London has been ranked among the top 5 fashion capitals in the Global Language Monitor rankings for many consecutive years, and rose to the top spot in 2012 and 2011. London and other leading cities such as New York, Paris and Milan are termed fashion capitals of the world because the trends that originate in these cities are followed by the whole world.
The Fashion Scene in London
More than half of the United Kingdom's fashion jobs are concentrated in or around London, where the fashion industry employed more than 46,000 people in 2010. Most of the fashion outlets and designers are located in the Knightsbridge district, but many of them can also be found in South Kensington and Chelsea areas. The City hosts many fashion events, with the London Fashion Week being the most notable among them.
The London Fashion Week
Organised by the British Fashion Council and sponsored by Vodafone, (among others), the London Fashion Week attracts more than £100 million worth of orders each season, over half of them coming from the international guests. Over 5,000 visitors including buyers and media crews attend the event, and its coverage exceeds that of major sporting events and news. More than 120 accessory and ready-to-wear designers showcase their products through some 60 catwalk shows and around 75 off- and on-schedule presentations and salon shows. Designers around the world find inspiration from this fashion mega-event, following the prints, cuts, and fabrics that the top models flaunt on the glamorous catwalks.
London Fashion Designers
London is home to many world class designers including Vivienne Westwood, Stella McCartney, Jimmy Choo, and Manolo Blahnik. Vivienne Westwood started her fashion career in early 1970s, eventually becoming famous for her bondage and punk style clothing. She now owns three shops in London and several others around the globe. Stella McCartney is acclaimed for her sharp tailoring that blends femininity with boldness and confidence. She has won multiple British and international awards for her innovative work. Jimmy Choo, the Malaysian born fashion designer rose to success because of his handmade women's shoes, and now owns a multi-million pound fashion empire. And Manolo Blahnik is another fashion tycoon best known for his self-named women's shoe brand.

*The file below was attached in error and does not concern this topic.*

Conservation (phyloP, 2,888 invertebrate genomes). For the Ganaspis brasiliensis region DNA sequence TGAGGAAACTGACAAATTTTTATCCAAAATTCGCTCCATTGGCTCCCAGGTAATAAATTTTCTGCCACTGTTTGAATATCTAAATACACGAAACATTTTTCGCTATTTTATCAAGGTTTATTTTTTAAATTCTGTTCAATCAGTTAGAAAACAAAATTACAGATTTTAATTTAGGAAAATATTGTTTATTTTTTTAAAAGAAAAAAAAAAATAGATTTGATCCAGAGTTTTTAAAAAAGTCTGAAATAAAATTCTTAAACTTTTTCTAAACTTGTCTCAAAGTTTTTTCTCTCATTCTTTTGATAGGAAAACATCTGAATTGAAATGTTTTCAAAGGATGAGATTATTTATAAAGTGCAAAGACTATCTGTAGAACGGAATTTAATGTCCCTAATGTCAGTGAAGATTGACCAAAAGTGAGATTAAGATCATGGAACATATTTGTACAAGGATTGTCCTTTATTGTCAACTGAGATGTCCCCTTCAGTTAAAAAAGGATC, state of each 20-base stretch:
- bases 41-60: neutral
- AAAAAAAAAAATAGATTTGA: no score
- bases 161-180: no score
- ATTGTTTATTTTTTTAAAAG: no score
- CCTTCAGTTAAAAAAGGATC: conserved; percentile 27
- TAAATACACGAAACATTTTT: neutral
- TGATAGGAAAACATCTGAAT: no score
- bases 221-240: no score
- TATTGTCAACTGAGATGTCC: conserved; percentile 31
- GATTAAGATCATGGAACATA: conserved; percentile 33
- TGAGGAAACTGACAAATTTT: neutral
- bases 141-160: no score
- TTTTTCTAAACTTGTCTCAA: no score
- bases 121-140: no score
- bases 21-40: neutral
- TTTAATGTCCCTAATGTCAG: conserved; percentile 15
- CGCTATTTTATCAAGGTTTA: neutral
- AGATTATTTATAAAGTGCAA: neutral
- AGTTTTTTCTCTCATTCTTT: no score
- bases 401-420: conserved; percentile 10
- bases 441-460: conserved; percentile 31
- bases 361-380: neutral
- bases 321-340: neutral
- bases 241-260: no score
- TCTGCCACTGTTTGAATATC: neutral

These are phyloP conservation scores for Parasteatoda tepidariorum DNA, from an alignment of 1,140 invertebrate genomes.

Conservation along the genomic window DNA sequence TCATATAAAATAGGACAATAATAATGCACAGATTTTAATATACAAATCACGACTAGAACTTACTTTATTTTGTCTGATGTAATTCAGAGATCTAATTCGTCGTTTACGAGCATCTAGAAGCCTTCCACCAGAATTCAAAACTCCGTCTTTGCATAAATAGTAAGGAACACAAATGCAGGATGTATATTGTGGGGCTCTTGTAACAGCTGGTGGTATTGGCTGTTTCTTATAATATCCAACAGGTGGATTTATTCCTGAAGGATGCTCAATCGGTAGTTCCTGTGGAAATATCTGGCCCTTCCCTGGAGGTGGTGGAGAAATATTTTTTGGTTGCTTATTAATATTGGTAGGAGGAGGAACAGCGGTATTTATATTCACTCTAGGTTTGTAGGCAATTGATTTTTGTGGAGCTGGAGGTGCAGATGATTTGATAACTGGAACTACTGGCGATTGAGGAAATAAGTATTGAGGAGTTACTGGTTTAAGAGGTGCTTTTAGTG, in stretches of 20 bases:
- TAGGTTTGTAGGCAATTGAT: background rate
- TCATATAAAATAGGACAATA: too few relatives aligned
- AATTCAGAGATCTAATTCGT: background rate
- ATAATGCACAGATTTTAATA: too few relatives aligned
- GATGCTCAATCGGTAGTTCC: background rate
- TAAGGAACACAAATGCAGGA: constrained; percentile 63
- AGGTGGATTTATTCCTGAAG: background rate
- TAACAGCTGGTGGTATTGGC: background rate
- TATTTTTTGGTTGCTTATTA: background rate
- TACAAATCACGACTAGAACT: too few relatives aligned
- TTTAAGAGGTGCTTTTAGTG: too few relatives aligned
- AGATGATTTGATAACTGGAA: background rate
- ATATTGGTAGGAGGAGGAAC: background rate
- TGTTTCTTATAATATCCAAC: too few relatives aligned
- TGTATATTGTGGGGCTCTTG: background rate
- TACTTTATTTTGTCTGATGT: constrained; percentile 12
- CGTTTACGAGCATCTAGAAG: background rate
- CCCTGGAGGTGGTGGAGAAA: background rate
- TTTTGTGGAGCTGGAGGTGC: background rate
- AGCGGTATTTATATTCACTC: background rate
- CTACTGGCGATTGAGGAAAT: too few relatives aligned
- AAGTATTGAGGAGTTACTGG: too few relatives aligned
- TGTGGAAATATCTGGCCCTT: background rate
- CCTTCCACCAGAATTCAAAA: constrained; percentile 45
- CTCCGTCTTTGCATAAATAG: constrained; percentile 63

How Fashion Fuels the Economy
Apart from the designers and fashion companies, many other businesses and individuals benefit directly or indirectly from the high profile London fashion scene. Newspapers and TV channels find highly watched content and highly paying advertisements. Thousands of people find jobs as tailors, models, salespersons, stage and camera crews, makeup artists, hairstylists, choreographers, and fashion journalists. The LFW and other fashion events cause thousands of people to travel, from in-country and abroad, to the venue of the shows, stimulating the airline, hotel and transport businesses.
Further down the line, there are countless other trades and professions that gain from the booming fashion industry. Consider, for instance, the thread or buttons or textile industry, all of which are stimulated by fashion. Fashion outlet design and window dressing has become an industry in itself. There are factories spewing out garment rails by the hundreds for designers and companies to exhibit their latest designs. With almost all sectors reaping the rewards of the bustling London fashion scenario, it shouldn’t come as surprise when the BFC claims that the fashion industry contributes a mind-blowing £37.2 billion per annum to the national GVA. This includes £98 million spent in the tourism sector.
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